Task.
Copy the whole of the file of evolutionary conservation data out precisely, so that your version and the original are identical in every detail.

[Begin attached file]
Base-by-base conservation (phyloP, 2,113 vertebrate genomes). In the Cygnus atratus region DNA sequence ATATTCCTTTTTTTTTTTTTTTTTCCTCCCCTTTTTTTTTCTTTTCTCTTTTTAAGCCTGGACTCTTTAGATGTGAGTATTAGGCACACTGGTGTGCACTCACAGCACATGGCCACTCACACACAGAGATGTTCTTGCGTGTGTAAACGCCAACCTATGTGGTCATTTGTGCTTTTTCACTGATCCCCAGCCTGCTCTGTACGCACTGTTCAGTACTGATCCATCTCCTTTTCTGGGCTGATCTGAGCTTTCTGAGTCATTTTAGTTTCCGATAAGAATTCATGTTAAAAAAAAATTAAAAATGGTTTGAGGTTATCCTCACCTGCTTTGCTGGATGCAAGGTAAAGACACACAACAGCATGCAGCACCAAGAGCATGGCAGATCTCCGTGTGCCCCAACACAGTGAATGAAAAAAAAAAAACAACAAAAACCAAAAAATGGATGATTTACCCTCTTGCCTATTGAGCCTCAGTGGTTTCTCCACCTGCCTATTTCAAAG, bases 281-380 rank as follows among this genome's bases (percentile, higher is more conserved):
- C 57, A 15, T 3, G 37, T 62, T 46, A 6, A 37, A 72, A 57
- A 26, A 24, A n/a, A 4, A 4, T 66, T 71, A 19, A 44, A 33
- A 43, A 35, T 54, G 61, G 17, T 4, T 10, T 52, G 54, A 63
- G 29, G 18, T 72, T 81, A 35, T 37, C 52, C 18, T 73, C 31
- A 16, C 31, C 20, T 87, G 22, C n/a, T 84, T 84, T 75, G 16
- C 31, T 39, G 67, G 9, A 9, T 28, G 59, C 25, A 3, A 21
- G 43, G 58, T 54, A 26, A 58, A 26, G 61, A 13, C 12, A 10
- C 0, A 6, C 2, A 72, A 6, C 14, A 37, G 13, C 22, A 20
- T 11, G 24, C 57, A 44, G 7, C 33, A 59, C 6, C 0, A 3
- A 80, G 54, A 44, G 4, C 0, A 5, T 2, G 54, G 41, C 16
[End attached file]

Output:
Base-by-base conservation (phyloP, 2,113 vertebrate genomes). In the Cygnus atratus region DNA sequence ATATTCCTTTTTTTTTTTTTTTTTCCTCCCCTTTTTTTTTCTTTTCTCTTTTTAAGCCTGGACTCTTTAGATGTGAGTATTAGGCACACTGGTGTGCACTCACAGCACATGGCCACTCACACACAGAGATGTTCTTGCGTGTGTAAACGCCAACCTATGTGGTCATTTGTGCTTTTTCACTGATCCCCAGCCTGCTCTGTACGCACTGTTCAGTACTGATCCATCTCCTTTTCTGGGCTGATCTGAGCTTTCTGAGTCATTTTAGTTTCCGATAAGAATTCATGTTAAAAAAAAATTAAAAATGGTTTGAGGTTATCCTCACCTGCTTTGCTGGATGCAAGGTAAAGACACACAACAGCATGCAGCACCAAGAGCATGGCAGATCTCCGTGTGCCCCAACACAGTGAATGAAAAAAAAAAAACAACAAAAACCAAAAAATGGATGATTTACCCTCTTGCCTATTGAGCCTCAGTGGTTTCTCCACCTGCCTATTTCAAAG, bases 281-380 rank as follows among this genome's bases (percentile, higher is more conserved):
- C 57, A 15, T 3, G 37, T 62, T 46, A 6, A 37, A 72, A 57
- A 26, A 24, A n/a, A 4, A 4, T 66, T 71, A 19, A 44, A 33
- A 43, A 35, T 54, G 61, G 17, T 4, T 10, T 52, G 54, A 63
- G 29, G 18, T 72, T 81, A 35, T 37, C 52, C 18, T 73, C 31
- A 16, C 31, C 20, T 87, G 22, C n/a, T 84, T 84, T 75, G 16
- C 31, T 39, G 67, G 9, A 9, T 28, G 59, C 25, A 3, A 21
- G 43, G 58, T 54, A 26, A 58, A 26, G 61, A 13, C 12, A 10
- C 0, A 6, C 2, A 72, A 6, C 14, A 37, G 13, C 22, A 20
- T 11, G 24, C 57, A 44, G 7, C 33, A 59, C 6, C 0, A 3
- A 80, G 54, A 44, G 4, C 0, A 5, T 2, G 54, G 41, C 16